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Ecology. 2009 Oct;90(10):2664-9.

Invasive ants alter the phylogenetic structure of ant communities.

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Department of Ecology and Evolutionary Biology, 569 Dabney Hall, University of Tennessee, Knoxville, Tennessee 37996, USA.


Invasive species displace native species and potentially alter the structure and function of ecological communities. In this study, we compared the generic composition of intact and invaded ant communities from 12 published studies and found that invasive ant species alter the phylogenetic structure of native ant communities. Intact ant communities were phylogenetically evenly dispersed, suggesting that competition structures communities. However, in the presence of an invasive ant species, these same communities were phylogenetically clustered. Phylogenetic clustering in invaded communities suggests that invasive species may act as strong environmental filters and prune the phylogenetic tree of native species in a nonrandom manner, such that only a few closely related taxa can persist in the face of a biological invasion. Taxa that were displaced by invasive ant species were evenly dispersed in the phylogeny, suggesting that diversity losses from invasive ant species are not clustered in particular lineages. Collectively, these results suggest that there is strong phylogenetic structuring in intact native ant communities, but the spread of invasive species disassembles those communities above and beyond the effect of simple reductions in diversity.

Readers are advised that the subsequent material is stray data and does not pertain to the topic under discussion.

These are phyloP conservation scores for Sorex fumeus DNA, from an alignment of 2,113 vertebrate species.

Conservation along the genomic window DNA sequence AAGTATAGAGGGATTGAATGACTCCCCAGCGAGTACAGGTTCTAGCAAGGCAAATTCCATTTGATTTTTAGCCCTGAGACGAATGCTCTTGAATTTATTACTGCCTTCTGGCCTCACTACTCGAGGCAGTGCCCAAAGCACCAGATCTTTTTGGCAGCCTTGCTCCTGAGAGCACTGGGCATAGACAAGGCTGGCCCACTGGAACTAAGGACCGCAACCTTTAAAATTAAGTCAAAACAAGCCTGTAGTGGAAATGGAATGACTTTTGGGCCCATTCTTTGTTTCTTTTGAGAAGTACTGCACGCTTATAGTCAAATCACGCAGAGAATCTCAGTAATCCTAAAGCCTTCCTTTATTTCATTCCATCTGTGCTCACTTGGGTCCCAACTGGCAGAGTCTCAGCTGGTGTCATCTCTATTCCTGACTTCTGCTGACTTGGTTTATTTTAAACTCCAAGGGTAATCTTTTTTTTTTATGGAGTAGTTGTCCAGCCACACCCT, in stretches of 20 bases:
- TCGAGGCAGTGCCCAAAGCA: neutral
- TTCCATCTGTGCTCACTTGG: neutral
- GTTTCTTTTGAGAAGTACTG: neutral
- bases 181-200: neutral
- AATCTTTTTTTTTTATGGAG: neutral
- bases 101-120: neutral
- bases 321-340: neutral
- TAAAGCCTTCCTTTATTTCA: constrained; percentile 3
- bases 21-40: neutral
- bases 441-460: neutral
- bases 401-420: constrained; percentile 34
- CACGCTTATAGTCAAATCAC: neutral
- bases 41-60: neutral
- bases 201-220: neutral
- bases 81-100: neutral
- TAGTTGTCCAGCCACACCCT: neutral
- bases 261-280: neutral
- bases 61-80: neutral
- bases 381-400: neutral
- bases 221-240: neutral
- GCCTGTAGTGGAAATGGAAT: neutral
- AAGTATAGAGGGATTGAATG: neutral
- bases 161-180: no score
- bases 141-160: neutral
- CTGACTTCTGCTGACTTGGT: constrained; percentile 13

[Indexed for MEDLINE]

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